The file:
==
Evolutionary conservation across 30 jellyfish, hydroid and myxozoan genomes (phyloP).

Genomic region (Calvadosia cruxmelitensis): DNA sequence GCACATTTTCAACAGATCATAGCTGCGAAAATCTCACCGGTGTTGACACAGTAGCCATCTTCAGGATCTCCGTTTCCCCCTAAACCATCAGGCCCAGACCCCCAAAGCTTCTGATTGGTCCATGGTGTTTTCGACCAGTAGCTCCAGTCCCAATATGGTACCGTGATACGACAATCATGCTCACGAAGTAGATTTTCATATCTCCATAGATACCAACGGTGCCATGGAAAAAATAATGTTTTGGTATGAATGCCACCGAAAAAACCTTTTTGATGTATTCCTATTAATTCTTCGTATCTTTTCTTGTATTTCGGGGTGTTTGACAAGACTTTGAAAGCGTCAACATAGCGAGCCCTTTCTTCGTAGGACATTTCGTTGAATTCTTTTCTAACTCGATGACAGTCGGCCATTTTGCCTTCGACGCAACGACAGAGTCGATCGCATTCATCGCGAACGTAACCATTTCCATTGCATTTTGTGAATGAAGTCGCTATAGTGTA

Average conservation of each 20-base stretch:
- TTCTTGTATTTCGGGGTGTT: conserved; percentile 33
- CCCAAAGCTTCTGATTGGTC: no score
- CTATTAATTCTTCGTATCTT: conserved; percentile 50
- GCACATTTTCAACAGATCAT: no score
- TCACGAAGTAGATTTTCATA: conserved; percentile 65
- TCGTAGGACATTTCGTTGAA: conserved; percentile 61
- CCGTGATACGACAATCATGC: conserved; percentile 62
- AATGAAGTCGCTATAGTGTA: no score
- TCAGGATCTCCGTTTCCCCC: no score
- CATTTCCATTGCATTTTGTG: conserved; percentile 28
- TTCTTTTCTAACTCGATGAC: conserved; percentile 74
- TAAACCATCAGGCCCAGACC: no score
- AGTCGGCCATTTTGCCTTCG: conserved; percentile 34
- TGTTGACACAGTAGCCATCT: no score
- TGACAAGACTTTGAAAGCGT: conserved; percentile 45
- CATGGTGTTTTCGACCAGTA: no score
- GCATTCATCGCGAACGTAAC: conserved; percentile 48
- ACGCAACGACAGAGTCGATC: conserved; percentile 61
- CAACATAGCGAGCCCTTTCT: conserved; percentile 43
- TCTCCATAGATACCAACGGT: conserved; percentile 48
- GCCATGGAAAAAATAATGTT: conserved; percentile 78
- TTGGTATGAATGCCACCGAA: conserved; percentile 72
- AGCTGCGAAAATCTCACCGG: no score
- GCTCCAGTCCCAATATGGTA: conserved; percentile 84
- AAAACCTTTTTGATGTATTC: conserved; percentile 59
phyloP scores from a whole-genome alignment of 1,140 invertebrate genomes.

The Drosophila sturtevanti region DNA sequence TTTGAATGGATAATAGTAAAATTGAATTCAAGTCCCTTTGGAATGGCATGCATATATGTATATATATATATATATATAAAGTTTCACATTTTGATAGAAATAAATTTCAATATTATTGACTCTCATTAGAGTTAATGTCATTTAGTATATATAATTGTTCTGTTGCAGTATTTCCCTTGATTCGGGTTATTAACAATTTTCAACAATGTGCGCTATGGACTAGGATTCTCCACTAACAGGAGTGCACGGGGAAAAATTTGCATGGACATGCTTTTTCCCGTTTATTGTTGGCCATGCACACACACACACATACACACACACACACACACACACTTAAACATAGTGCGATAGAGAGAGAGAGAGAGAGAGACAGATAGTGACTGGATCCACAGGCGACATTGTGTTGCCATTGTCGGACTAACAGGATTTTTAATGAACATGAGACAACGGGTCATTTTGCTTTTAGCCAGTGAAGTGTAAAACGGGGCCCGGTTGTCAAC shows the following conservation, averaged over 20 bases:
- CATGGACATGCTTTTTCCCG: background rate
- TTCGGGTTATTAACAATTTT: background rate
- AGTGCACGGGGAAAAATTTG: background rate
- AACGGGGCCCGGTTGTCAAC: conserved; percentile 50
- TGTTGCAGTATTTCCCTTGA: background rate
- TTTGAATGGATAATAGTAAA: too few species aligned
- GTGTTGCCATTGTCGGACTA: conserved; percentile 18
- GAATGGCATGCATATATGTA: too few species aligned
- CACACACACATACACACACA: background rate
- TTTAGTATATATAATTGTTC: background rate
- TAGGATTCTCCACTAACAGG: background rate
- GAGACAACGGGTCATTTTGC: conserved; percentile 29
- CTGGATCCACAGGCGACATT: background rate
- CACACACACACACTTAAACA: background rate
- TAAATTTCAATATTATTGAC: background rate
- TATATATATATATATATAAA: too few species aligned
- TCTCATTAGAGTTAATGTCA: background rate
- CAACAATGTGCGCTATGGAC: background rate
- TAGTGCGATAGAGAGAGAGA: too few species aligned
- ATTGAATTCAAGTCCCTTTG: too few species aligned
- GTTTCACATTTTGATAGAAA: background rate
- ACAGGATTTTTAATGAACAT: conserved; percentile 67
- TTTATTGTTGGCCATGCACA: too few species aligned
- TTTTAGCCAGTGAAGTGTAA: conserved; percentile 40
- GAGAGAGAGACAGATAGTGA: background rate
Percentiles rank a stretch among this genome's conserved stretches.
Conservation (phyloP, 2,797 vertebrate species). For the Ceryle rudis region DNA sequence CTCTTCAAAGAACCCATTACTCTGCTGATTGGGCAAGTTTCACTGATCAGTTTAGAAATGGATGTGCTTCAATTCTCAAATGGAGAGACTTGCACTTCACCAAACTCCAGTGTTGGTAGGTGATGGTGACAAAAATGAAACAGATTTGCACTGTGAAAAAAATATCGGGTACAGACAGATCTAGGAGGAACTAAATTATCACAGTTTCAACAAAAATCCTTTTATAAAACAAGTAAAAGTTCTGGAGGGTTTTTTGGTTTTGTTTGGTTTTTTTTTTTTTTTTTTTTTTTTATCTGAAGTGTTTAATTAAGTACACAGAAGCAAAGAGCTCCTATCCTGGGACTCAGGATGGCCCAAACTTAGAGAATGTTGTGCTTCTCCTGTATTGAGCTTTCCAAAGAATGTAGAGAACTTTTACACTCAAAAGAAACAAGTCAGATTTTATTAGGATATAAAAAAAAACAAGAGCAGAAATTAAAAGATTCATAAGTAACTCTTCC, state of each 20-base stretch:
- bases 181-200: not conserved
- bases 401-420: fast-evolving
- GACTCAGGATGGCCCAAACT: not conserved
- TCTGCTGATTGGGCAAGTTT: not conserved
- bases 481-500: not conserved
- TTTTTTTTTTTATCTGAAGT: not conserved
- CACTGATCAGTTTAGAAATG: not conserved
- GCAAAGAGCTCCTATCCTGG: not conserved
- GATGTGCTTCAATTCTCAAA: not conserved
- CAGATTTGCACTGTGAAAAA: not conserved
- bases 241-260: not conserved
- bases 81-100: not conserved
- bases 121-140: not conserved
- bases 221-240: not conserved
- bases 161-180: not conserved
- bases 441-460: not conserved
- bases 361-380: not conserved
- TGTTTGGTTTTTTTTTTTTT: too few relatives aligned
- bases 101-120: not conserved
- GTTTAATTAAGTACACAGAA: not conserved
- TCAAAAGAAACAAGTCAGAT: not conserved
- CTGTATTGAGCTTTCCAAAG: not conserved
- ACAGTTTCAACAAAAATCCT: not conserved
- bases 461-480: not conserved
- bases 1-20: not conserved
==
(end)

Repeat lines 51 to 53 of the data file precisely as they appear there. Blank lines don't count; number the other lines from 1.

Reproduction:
- GTTTCACATTTTGATAGAAA: background rate
- ACAGGATTTTTAATGAACAT: conserved; percentile 67
- TTTATTGTTGGCCATGCACA: too few species aligned